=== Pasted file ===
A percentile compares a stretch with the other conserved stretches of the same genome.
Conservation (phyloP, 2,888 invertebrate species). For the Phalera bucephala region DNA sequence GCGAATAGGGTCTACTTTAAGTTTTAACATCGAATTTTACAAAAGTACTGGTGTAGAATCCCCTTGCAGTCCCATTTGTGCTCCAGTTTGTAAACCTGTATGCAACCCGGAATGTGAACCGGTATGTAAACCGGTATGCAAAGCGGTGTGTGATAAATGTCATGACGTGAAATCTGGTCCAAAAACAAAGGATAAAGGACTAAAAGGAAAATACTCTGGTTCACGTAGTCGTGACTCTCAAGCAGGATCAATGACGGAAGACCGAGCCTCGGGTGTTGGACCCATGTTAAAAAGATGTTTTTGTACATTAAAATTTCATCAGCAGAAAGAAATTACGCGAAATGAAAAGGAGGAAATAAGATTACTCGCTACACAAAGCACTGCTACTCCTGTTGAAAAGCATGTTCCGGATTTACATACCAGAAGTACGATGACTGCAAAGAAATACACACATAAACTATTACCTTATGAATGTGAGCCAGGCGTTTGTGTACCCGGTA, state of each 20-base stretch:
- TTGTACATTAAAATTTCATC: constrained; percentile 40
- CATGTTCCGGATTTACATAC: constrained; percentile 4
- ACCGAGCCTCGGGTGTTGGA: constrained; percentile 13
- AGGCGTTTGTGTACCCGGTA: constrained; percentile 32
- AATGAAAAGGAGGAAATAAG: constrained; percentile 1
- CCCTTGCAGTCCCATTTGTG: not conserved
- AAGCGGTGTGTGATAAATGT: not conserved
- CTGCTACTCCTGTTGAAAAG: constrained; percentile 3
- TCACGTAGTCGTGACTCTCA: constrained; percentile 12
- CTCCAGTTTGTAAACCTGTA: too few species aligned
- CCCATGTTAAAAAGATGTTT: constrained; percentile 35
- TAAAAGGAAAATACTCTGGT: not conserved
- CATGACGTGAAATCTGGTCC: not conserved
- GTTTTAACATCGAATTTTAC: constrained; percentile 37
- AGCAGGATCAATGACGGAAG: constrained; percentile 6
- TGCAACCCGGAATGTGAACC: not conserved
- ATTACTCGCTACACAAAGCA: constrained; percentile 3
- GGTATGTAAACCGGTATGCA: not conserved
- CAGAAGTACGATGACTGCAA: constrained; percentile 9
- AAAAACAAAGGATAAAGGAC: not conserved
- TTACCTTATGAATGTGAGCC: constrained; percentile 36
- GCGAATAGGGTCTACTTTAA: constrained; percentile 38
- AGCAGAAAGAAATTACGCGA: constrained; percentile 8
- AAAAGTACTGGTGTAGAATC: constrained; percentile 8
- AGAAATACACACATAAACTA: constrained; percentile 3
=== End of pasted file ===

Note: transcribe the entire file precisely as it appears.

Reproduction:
A percentile compares a stretch with the other conserved stretches of the same genome.
Conservation (phyloP, 2,888 invertebrate species). For the Phalera bucephala region DNA sequence GCGAATAGGGTCTACTTTAAGTTTTAACATCGAATTTTACAAAAGTACTGGTGTAGAATCCCCTTGCAGTCCCATTTGTGCTCCAGTTTGTAAACCTGTATGCAACCCGGAATGTGAACCGGTATGTAAACCGGTATGCAAAGCGGTGTGTGATAAATGTCATGACGTGAAATCTGGTCCAAAAACAAAGGATAAAGGACTAAAAGGAAAATACTCTGGTTCACGTAGTCGTGACTCTCAAGCAGGATCAATGACGGAAGACCGAGCCTCGGGTGTTGGACCCATGTTAAAAAGATGTTTTTGTACATTAAAATTTCATCAGCAGAAAGAAATTACGCGAAATGAAAAGGAGGAAATAAGATTACTCGCTACACAAAGCACTGCTACTCCTGTTGAAAAGCATGTTCCGGATTTACATACCAGAAGTACGATGACTGCAAAGAAATACACACATAAACTATTACCTTATGAATGTGAGCCAGGCGTTTGTGTACCCGGTA, state of each 20-base stretch:
- TTGTACATTAAAATTTCATC: constrained; percentile 40
- CATGTTCCGGATTTACATAC: constrained; percentile 4
- ACCGAGCCTCGGGTGTTGGA: constrained; percentile 13
- AGGCGTTTGTGTACCCGGTA: constrained; percentile 32
- AATGAAAAGGAGGAAATAAG: constrained; percentile 1
- CCCTTGCAGTCCCATTTGTG: not conserved
- AAGCGGTGTGTGATAAATGT: not conserved
- CTGCTACTCCTGTTGAAAAG: constrained; percentile 3
- TCACGTAGTCGTGACTCTCA: constrained; percentile 12
- CTCCAGTTTGTAAACCTGTA: too few species aligned
- CCCATGTTAAAAAGATGTTT: constrained; percentile 35
- TAAAAGGAAAATACTCTGGT: not conserved
- CATGACGTGAAATCTGGTCC: not conserved
- GTTTTAACATCGAATTTTAC: constrained; percentile 37
- AGCAGGATCAATGACGGAAG: constrained; percentile 6
- TGCAACCCGGAATGTGAACC: not conserved
- ATTACTCGCTACACAAAGCA: constrained; percentile 3
- GGTATGTAAACCGGTATGCA: not conserved
- CAGAAGTACGATGACTGCAA: constrained; percentile 9
- AAAAACAAAGGATAAAGGAC: not conserved
- TTACCTTATGAATGTGAGCC: constrained; percentile 36
- GCGAATAGGGTCTACTTTAA: constrained; percentile 38
- AGCAGAAAGAAATTACGCGA: constrained; percentile 8
- AAAAGTACTGGTGTAGAATC: constrained; percentile 8
- AGAAATACACACATAAACTA: constrained; percentile 3